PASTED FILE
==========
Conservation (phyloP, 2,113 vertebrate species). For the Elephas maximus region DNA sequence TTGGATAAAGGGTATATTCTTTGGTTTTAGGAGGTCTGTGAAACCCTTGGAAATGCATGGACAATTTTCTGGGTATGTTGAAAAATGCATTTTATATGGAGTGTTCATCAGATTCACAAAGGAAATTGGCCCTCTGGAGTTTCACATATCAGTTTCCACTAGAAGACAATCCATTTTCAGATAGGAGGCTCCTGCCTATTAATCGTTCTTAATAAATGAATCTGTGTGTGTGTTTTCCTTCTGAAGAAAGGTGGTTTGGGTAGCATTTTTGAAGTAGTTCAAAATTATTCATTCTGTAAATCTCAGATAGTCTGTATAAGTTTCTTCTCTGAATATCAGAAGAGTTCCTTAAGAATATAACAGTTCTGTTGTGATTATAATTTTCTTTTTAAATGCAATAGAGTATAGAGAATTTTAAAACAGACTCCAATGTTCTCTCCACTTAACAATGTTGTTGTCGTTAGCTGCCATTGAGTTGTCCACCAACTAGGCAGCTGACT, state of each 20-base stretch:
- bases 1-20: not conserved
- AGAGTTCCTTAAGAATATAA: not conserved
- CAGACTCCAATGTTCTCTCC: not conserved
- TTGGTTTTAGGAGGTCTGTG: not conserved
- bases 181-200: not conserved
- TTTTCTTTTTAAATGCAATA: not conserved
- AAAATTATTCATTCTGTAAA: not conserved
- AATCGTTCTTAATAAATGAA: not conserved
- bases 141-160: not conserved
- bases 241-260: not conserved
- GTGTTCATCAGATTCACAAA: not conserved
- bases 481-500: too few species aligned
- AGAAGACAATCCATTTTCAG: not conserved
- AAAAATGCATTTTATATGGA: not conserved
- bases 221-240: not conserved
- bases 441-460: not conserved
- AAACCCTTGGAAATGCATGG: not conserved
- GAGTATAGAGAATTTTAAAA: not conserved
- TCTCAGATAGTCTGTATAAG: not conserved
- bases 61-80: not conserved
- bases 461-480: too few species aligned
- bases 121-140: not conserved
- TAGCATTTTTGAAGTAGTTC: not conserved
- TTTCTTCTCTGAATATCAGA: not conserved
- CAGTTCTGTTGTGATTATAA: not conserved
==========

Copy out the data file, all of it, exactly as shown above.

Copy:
Conservation (phyloP, 2,113 vertebrate species). For the Elephas maximus region DNA sequence TTGGATAAAGGGTATATTCTTTGGTTTTAGGAGGTCTGTGAAACCCTTGGAAATGCATGGACAATTTTCTGGGTATGTTGAAAAATGCATTTTATATGGAGTGTTCATCAGATTCACAAAGGAAATTGGCCCTCTGGAGTTTCACATATCAGTTTCCACTAGAAGACAATCCATTTTCAGATAGGAGGCTCCTGCCTATTAATCGTTCTTAATAAATGAATCTGTGTGTGTGTTTTCCTTCTGAAGAAAGGTGGTTTGGGTAGCATTTTTGAAGTAGTTCAAAATTATTCATTCTGTAAATCTCAGATAGTCTGTATAAGTTTCTTCTCTGAATATCAGAAGAGTTCCTTAAGAATATAACAGTTCTGTTGTGATTATAATTTTCTTTTTAAATGCAATAGAGTATAGAGAATTTTAAAACAGACTCCAATGTTCTCTCCACTTAACAATGTTGTTGTCGTTAGCTGCCATTGAGTTGTCCACCAACTAGGCAGCTGACT, state of each 20-base stretch:
- bases 1-20: not conserved
- AGAGTTCCTTAAGAATATAA: not conserved
- CAGACTCCAATGTTCTCTCC: not conserved
- TTGGTTTTAGGAGGTCTGTG: not conserved
- bases 181-200: not conserved
- TTTTCTTTTTAAATGCAATA: not conserved
- AAAATTATTCATTCTGTAAA: not conserved
- AATCGTTCTTAATAAATGAA: not conserved
- bases 141-160: not conserved
- bases 241-260: not conserved
- GTGTTCATCAGATTCACAAA: not conserved
- bases 481-500: too few species aligned
- AGAAGACAATCCATTTTCAG: not conserved
- AAAAATGCATTTTATATGGA: not conserved
- bases 221-240: not conserved
- bases 441-460: not conserved
- AAACCCTTGGAAATGCATGG: not conserved
- GAGTATAGAGAATTTTAAAA: not conserved
- TCTCAGATAGTCTGTATAAG: not conserved
- bases 61-80: not conserved
- bases 461-480: too few species aligned
- bases 121-140: not conserved
- TAGCATTTTTGAAGTAGTTC: not conserved
- TTTCTTCTCTGAATATCAGA: not conserved
- CAGTTCTGTTGTGATTATAA: not conserved